Building Analytically Verifiable and Interesting Goals

Determining what your goals are is going to be one of the hardest things you ever do.

Computer Scientists would consider this problem NP-Hard. It takes an unknown amount of time to come up with an answer, and we don’t know how to evaluate an answer even if we had one. Making matters worse, we also can only ever run the experiment once.

Unfortunately, any goal worth reaching requires a serious commitment over a long stretch of time, and while there are many opportunities to change course, the opportunities to reflect on such a decision are rarely taken, resulting in wasted time.

While I certainly can’t tell you what goals you should pick, I will say that there are certain goals that are going to be more effective for you than others. Your goals should reflect an accurate understanding of the reality in which you live, and their purpose is to be realistic, exciting and achievable within a specified time frame.

Committing yourself to learn a new skill by the end of the year or do something special for your wife is a more useful goal than trying to change the minimum wage or change the standard for accredited investors.

I don’t know anyone who’s worked on bettering themselves who has a worse life now than what they started with. However, I know a lot of people who have worked on bettering society who have a worse life now than what they started with.

Now when it comes to how you’ll better yourself and structure the goals mechanically; I think the OKR method is a good method.

An OKR is just an objective that is inspiring, and has a time limit.

Objective: “We’re going to put a man on the moon by the end of the decade”.

Great, now let’s define some key results:

  • KR 1: Run 30 tests of our mission control software
  • KR 2: Reach a test-flight distance of 300, 000 miles (to demonstrate we can make it to the moon)

What you can do today

Pick a set of goals. Write a document outlining the details of what you will improve and what goals you will seek this year. Refer to that document every two weeks and grade yourself honestly.

If you accomplish everything by the end of the year, you’re probably not being ambitious enough. If you get around 70-80% you’re doing great.

Just remember; as with all things in life there is a tyranny of the quantifiable; that which we can measure always takes precedence over what we can’t.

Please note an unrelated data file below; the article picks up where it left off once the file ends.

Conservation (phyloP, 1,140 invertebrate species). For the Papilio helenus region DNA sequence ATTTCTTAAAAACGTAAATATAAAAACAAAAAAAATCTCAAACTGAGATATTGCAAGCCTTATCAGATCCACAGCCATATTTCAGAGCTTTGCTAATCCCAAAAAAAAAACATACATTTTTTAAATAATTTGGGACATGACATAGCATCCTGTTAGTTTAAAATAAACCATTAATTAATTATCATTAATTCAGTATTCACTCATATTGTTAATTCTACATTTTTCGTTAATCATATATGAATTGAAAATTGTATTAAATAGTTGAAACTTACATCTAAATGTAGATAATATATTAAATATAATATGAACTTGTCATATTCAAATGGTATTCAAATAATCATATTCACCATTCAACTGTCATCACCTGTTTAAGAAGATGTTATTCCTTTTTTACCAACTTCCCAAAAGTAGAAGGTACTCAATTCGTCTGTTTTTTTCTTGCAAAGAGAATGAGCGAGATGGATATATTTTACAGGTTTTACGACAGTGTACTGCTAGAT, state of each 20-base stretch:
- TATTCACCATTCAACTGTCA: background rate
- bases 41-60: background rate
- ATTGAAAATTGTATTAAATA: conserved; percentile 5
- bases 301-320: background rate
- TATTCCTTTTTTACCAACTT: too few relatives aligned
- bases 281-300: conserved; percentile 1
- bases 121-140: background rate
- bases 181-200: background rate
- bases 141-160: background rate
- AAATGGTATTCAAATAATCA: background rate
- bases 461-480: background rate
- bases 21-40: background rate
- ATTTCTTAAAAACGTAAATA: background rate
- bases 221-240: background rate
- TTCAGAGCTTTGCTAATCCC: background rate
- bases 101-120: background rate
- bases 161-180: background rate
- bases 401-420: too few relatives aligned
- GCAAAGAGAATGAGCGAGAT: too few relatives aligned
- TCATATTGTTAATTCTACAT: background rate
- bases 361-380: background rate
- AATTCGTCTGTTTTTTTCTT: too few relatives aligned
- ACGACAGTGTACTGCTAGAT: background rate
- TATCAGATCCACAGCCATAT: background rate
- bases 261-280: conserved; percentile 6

Even if you don’t accomplish all of your goals exactly as you set them, that doesn’t always mean you were not successful. Only you can tell if you’re still on track with your own mission in life. As with all matters of the heart, you know it when you see it.

If you set your goals right, you can be incredibly successful; but at the same time, there’s no pressure as it’s just a piece of paper that you can change as you grow.

Find your north star and follow it always, and with the quest will come a lifetime of joy.


P.S. I have a serious interest in scalable software solutions to maintaining abstract quantifiable goals as well as tools that enable people to scale the number of social relationships they have and track meaningful events related to them such as birthdays, holidays, and especially kids birthday parties.

If you know of such tools, please do share them with me.

The Grid was generated with the CPM 3D Plotter

OMSCS

I’ve finally completed my Master’s in computer science.

If you’ve never heard of the OMSCS, it’s Georgia Insitute of Technology’s Online Master’s program done in collaboration with AT&T. It’s exactly the same degree as the on-campus Master’s. You can find more information about the program here

There’s been a trend of students sharing their perspectives about what it was like doing a master’s online. Here are some of the courses I took and the direction I went in for my degree.

Courses

I completed the computing systems specialization, which required a total of 10 courses for the degree.